As expected, a state legislative oversight committee did not hold a key recommendation vote Monday on a controversial Medicaid reform bill.
Rep. Craig Horn, R-Union, a co-chairman, said at the start of the Reform Evaluation Oversight Committee meeting in Raleigh it was “on purpose” that the proposed bill was not on the agenda.
He said that there were several reasons for the second delay, such as several new committee members not being prepared “to vote on this substantial recommendation.” Horn mentioned initiatives being pursued that could result in alternative Medicaid reform bills, with “some conflicting” language expected in those recommendations.
Rep. Donny Lambeth, R-Forsyth, said Friday that a separate Medicaid reform bill is being prepared that he hopes will strike a compromise between what House and Senate leaders want from reform.
Horn also said the committee is awaiting a state auditor’s report that’s expected to be released in March.
At least three state audits since May 2013 have raised questions about the ability of the N.C. Department of Health and Human Services to operate elements of the state Medicaid program in a financially efficient, transparent and timely manner. Last fall, state health Secretary Dr. Aldona Wos said the program had a $64 million surplus for fiscal 2013-14 — a claim questioned by several legislators.
Horn stressed that the proposed bill “is not off the table, just not on today’s agenda.”
The state Medicaid program was estimated to cost $13.6 billion in fiscal 2013-14 and cover more than 1.85 million North Carolinians.
The proposed bill calls for drastic changes in Medicaid oversight to create more accountability and transparency.
The main element is creating an independent authority within the DHHS managed by a paid, seven-member board of directors. The bill was made public Jan. 15 at an oversight subcommittee.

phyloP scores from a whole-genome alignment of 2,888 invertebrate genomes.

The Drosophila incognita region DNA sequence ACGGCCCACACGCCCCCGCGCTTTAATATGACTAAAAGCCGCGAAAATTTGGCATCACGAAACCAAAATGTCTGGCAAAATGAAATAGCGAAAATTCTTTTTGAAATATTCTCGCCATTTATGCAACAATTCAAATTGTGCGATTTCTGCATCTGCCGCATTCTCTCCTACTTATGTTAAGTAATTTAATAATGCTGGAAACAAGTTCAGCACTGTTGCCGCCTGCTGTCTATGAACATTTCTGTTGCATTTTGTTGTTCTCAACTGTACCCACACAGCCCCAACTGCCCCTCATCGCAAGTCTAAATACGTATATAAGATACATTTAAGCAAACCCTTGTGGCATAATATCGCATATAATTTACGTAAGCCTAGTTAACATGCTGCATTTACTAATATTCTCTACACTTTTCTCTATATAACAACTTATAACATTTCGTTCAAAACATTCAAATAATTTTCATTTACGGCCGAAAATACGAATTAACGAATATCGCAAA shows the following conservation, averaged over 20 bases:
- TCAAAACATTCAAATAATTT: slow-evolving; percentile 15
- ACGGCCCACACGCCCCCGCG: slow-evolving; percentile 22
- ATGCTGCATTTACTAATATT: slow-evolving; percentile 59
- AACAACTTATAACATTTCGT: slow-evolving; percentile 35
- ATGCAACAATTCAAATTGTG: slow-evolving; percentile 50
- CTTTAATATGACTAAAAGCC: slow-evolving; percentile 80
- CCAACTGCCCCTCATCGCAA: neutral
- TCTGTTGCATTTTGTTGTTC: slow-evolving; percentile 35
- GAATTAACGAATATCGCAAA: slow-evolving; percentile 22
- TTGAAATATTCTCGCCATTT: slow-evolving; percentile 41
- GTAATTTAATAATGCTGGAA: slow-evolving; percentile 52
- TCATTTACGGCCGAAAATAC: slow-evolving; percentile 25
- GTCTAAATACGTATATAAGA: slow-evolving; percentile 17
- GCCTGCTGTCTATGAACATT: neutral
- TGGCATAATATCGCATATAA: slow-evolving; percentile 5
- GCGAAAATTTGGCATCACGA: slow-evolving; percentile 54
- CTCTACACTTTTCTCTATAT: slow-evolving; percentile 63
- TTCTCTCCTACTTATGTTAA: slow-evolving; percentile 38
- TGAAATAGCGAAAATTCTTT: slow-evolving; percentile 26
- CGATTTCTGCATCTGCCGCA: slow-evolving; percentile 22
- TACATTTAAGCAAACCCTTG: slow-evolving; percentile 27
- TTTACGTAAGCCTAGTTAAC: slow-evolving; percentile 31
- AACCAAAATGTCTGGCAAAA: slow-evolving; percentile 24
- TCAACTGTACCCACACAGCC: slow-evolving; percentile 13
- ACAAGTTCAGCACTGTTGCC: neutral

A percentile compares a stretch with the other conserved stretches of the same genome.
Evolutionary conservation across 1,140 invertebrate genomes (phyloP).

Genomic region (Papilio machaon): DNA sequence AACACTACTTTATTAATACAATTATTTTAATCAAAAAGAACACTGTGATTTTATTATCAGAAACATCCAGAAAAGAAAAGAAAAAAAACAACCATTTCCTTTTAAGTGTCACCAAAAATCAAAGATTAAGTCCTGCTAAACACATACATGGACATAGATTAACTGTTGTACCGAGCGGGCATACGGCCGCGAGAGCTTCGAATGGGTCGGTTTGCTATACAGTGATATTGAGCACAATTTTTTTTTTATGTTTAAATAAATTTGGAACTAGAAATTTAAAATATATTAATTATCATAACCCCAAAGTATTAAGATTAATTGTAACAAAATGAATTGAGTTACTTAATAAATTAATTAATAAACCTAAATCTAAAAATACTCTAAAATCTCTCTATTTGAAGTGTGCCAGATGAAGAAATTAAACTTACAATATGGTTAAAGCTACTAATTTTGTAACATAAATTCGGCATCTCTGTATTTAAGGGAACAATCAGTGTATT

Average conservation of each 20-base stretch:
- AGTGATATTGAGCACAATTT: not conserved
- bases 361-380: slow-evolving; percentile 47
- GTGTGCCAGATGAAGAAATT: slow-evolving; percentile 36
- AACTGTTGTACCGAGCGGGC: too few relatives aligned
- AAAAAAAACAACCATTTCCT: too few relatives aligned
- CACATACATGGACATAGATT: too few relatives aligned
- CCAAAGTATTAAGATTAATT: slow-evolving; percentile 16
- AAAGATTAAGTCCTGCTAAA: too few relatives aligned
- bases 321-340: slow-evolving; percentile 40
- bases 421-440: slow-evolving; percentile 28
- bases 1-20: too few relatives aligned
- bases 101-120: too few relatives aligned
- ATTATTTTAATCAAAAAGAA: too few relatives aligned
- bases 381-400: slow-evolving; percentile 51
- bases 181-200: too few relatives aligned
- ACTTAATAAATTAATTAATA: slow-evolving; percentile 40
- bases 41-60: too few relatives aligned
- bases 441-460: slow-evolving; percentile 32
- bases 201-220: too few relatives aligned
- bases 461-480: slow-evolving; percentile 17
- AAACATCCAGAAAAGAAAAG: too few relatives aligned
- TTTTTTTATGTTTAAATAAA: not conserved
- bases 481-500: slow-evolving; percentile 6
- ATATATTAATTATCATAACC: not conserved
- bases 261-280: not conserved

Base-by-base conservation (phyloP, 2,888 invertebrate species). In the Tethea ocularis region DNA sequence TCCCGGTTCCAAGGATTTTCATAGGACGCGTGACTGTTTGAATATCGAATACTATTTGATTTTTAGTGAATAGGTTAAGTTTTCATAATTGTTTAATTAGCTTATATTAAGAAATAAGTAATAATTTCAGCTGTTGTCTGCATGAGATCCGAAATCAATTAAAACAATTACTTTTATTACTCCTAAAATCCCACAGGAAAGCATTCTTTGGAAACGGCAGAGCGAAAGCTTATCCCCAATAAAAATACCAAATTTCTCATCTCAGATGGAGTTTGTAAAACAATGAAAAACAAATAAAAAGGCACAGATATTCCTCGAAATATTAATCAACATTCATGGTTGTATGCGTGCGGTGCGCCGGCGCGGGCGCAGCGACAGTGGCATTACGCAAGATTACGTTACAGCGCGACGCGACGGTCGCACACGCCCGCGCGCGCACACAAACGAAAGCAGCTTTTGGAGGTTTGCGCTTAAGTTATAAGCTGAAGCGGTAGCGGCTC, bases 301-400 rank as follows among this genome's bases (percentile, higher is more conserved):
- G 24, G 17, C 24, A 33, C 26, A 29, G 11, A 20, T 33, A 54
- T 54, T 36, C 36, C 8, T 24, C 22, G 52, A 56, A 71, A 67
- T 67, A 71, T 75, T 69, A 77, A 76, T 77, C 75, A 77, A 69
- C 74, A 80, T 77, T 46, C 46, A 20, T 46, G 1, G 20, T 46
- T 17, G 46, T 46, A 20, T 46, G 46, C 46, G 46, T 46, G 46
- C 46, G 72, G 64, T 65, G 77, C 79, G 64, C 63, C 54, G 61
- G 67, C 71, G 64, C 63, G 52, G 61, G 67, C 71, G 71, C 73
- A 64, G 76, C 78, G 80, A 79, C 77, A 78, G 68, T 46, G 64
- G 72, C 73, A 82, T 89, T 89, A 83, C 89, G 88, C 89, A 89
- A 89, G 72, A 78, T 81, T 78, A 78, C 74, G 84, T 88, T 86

The proposed bill would keep the Division of Medical Assistance and N.C. Health Choices and their staffs nominally within DHHS. A 2014 Senate recommendation would have created a new entity under which those programs would operate.
The independent authority and the bill have the support of several key Senate leaders, such as Sen. Ralph Hise, R-McDowell, and a committee member.
Medicaid reform has become one of the biggest sticking points among state Republican leaders and Gov. Pat McCrory, who has declared from the first day in office that the program is broken.
Senate leaders tout privatization, including hiring out-of-state insurers, as the best way to fix it.
Meanwhile, House leaders, Wos and McCrory prefer having North Carolina-based providers and health care systems involved in accountable care organizations that carry a larger risk-reward expenditure role.
Rep. Verla Insko, D-Orange, who is not a committee member, said she has heard from health care provider groups “that are very worried about the state budget shortfall.”
“If we don’t make progress on this in 2015, DHHS may move to implement ACOs incrementally — as they already are,” she said.